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|Index||11 reviews in total|
Robin Givens stars in this brilliant action-comedy-crime-thriller flick
about a gangster's moll, who after a bloody shoot-out in the beginning,
flees to Harlem with a trunkload of gold. She later finds herself involved
with a shy assistant(the always dependable Forest Whitaker). They
predictably fall in love and pretty soon Givens' presumed dead boyfriend
comes to town looking for her and the gold.
As my one line summary states it, this is one the best gangster movies ever made. In the vein of such gangster films like "The Untouchables" or "Hoodlum", "A Rage in Harlem" ranks pretty high up there. Director Bill Duke who directed Laurence Fishburne in the very stylish "Deep Cover" and the gritty "Hoodlum" is at the top of his game here. The 1950s setting really adds to the overall greatness of this movie.
Robin Givens is excellent and very beautiful in a role that seems almost perfectly suited for her. Forest Whitaker plays his role almost too good. Not only does fit his part but he looks it as well.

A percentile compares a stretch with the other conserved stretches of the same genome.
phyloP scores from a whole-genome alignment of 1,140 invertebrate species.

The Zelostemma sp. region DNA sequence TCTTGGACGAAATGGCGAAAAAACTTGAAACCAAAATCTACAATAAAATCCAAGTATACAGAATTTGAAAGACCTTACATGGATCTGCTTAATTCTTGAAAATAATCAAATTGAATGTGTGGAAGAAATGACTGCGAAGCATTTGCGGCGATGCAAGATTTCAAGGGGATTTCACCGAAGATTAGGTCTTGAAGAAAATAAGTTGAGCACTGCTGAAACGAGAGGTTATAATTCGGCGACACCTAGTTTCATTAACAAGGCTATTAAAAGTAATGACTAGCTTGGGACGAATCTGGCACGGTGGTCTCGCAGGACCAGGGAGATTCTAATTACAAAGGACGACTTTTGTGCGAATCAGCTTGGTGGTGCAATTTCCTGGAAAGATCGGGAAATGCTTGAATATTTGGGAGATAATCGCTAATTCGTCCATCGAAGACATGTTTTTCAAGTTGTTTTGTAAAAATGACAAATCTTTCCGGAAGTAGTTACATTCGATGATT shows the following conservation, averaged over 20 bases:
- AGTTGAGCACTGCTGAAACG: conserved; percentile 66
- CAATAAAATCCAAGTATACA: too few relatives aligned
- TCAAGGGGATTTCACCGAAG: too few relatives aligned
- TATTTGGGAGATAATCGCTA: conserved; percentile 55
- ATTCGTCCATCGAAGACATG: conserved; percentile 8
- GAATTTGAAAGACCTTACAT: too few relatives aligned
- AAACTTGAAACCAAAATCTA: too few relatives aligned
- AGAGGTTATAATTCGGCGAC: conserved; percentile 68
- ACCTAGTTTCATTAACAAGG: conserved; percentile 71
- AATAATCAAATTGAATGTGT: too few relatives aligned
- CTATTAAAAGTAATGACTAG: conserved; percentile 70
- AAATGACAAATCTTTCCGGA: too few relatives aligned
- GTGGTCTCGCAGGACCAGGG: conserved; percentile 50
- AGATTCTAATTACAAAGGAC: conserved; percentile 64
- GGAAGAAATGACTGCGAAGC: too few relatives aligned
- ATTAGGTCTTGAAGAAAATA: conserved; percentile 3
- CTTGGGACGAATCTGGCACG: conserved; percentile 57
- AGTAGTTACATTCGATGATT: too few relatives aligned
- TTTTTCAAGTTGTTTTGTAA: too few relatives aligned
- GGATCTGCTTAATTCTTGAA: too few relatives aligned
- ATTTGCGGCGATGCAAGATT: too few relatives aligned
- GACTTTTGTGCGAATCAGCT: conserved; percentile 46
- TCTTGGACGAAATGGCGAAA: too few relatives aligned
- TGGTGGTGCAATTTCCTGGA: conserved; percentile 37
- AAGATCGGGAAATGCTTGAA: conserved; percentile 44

To sum it up, this movie is excellent. The direction, acting, and casting are all top notch.
I think this is an underrated classic. A story of gold,double-cross,love,revenge and death all served up with great humour nicely by the main characters. The acting is great especially Forest Whittaker as the loser who eventually comes good. Robin Givens is superb and sexy in this role as she steals the gold from her partners and goes on the run. The late great Gregory Hines is also in top form as Whittaker's brother who is only interested in the gold at first. Badja Djola plays a memorably vicious villain and Danny Glover pops up as a rival gangster who "had another dream" about Givens - much to the fury of Djola. This film has some great comic moments. The music score by Elmer Bernstein is also superb.
This takes place in 1956. Imabelle (Robin Givens) gets away from her
mobster boyfriend with a stash of gold he stole. She drives from
Mississippi to NY and hides out totally unaware that her boyfriend and
his gang are after her. She gets an overweight, naive and trusting man
named Jackson (Forest Whitaker) to love her--but then her boyfriend
shows up. She leaves him but Jackson gets his brother Goldy (Gregory
Hines) to help him find her.